March 25, 2006 PRINT Bookmark and Share

Eagles Rely on Schneider, Luck

by Tom Burke/CHN Senior Writer

WORCESTER, Mass. — There were less than two minutes to play and the game already decided when Ryan Jones, Miami's superb first line left winger, burst into the Boston College zone unmolested and flung yet another shot at the Eagles' sophomore goalie Cory Schneider.

The red-headed netminder snagged the puck and froze it, preserving his seventh shutout of the year. Jones peeled off toward the corner in utter frustration and tried to snap his hockey stick across his knee. No luck. But you could hardly blame the guy for trying.

Boston College soon scored its second empty-net goal to make the final margin 5-0, sending the Red Hawks packing and earning a rematch with Boston University in the Northeast Regional final. The Terriers had no problem disposing of Nebraska-Omaha, 9-2, in the evening's first game.

(photo: Phoebe Sexton)

(photo: Phoebe Sexton)

Much earlier in the game, midway through the first period, Jones had managed to break his stick while snapping off a wrist shot from the inner lip of the faceoff circle. Unguarded, he took a pass from the backboards and had Schneider all to himself. But instead of leaping off Jones' stick blade to the near side, the puck dribbled harmlessly away as the blade broke off and skittered into the slot.

If ever there were an omen of things to come, that non-shot was it. Most of Schneider's 12 saves in the first frame were on bids at point-blank range, but the best potential scoring opportunity was the shot not taken by Jones. Schneider also foiled Marty Guerin, Taylor Hustead, Justin Mercier, Matt Christie and Nino Musitelli from close in.

"I guess it just wasn't meant to be," sighed Jones when asked about the broken stick at the post-game press conference.

It almost seemed that the entire RedHawks team sensed it would not be their night after peppering Schneider fruitlessly for the first 20 minutes. They had a large edge in play in the period but nothing to show for it, thanks both to Schneider and to rotten luck. The Eagle skaters regrouped after the first intermission and didn't allow a sustained Miami attack for the rest of the game.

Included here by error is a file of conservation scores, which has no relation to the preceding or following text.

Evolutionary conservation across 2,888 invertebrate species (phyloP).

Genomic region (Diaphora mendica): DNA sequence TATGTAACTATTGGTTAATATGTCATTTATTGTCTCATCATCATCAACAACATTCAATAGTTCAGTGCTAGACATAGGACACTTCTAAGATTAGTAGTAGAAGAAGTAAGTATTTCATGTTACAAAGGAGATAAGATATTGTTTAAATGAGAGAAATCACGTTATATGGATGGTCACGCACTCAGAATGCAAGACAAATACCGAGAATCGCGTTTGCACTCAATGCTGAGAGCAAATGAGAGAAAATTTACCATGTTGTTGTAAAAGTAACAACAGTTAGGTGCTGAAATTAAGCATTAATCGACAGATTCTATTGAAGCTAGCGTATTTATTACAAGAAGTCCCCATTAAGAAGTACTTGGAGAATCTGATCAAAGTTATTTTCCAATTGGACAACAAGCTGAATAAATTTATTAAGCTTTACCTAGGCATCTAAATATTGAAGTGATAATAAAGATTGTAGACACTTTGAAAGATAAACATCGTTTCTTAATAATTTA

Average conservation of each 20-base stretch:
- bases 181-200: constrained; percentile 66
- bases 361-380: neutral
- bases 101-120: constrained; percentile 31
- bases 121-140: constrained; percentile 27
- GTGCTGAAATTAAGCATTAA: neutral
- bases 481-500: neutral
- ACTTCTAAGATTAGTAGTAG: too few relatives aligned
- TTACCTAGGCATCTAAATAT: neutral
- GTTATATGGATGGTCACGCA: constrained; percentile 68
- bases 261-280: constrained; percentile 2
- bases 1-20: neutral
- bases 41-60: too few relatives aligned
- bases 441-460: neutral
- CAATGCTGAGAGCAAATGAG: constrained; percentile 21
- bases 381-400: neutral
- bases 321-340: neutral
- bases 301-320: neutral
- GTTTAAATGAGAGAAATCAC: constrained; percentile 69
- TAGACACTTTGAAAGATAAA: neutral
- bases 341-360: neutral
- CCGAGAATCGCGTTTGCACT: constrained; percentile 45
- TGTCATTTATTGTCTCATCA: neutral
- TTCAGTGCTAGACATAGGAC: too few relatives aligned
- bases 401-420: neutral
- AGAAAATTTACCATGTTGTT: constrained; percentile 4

Things quickly unraveled for Miami in the second period. A pass to the crease by BC's Chris Collins glanced in off the skate of Benn Ferriero for the first goal at 0:34, just as a BC power play was ending. Then at 3:14, with BC again up a man, Ferriero tried to pass across the goalmouth to Collins. Miami's Matt Davis made a diving attempt to block the pass, and instead batted the puck right past goalie Charlie Effinger.

Late in the period, BC's Dan Bertram was exiting the penalty box just as Stephen Gionta sprawled and blocked a shot inside the BC blue line. Gionta batted the puck off the boards to Bertram. One of the Miami defenders tripped on a stick that had fallen to the ice, and Bertram squirted in alone, deked Effinger, and backhanded home the Eagles thirod score.

"The hockey god was good to us tonight. It was a very deceiving score," admitted BC coach Jerry York. "When it was 3-0 it could have 0-0, except for a couple of lucky goals."

The Eagle penalty killing units were superb, keeping Miami off the board through eight power plays including a brief 5-on-3.

"They were blocking our shots and closing the lanes all night," said Miami's Jones. "They kept us on the periphery, and then we tried to pop me in the slot a few times, Schneider would make the save."

BC's Collins said after the game that the team modeled its penalty kill after Vermont's shorthanded unit.

"They really buzz the puck. They send three guys after it and don't let anybody set up. We were in awe of them," said Collins, whose empty-net goal with seven minutes to play made the score 4-0 and effectively sealed the win.

Miami coach Rico Blasi yanked Effinger from the net and inserted a sixth skater on a power play with about 10 minutes to go, to no avail. The Red Hawks played most of the final 10 minutes without a goalie in a near-desperate attempt to get something going on offense.

Collins' goal came right after another unlucky turn for Miami. With BC's Anthony Aiello in the penalty box, sophomore center Nathan Davis worked himself into the open and took a feed in the left faceoff circle. With a clear shot at Schneider, who was back deep in the crease, Davis whiffed. It was almost the exact same spot where Jones had broken his stick in the first period.

York complimented his defensemen as well, especially his captain Peter Harrold.

"You can get momentum off defense as well as from offense. When we killed off the 5-on-3 in the second period, it was a great momentum builder," said York.

Harrold said that BC's defensive game had tightened up considerably since the team's two losses at Maine in mid-February.

"It was a big eye-opener for us. They beat us up in front of the net. We knew we couldn't be giving up second chances out there.

"On our penalty killing, we didn't want to let them go back door on us. If we have to give up a shot from the point or the slot area, we will. Cory will have a good chance to stop it."

Said Blasi, "The difference? We didn't score on the power play. They kept us to the perimeter, and when we had a chance in front Cory was there. We tried to go back door on him a few times, but he moves laterally very well."

When asked about his team's season that had just ended a bit before they expected, Blasi added, "This is a team that's lost nine games. They're going out as champions. Not even this year's NCAA champion will be able to say they only lost nine games."

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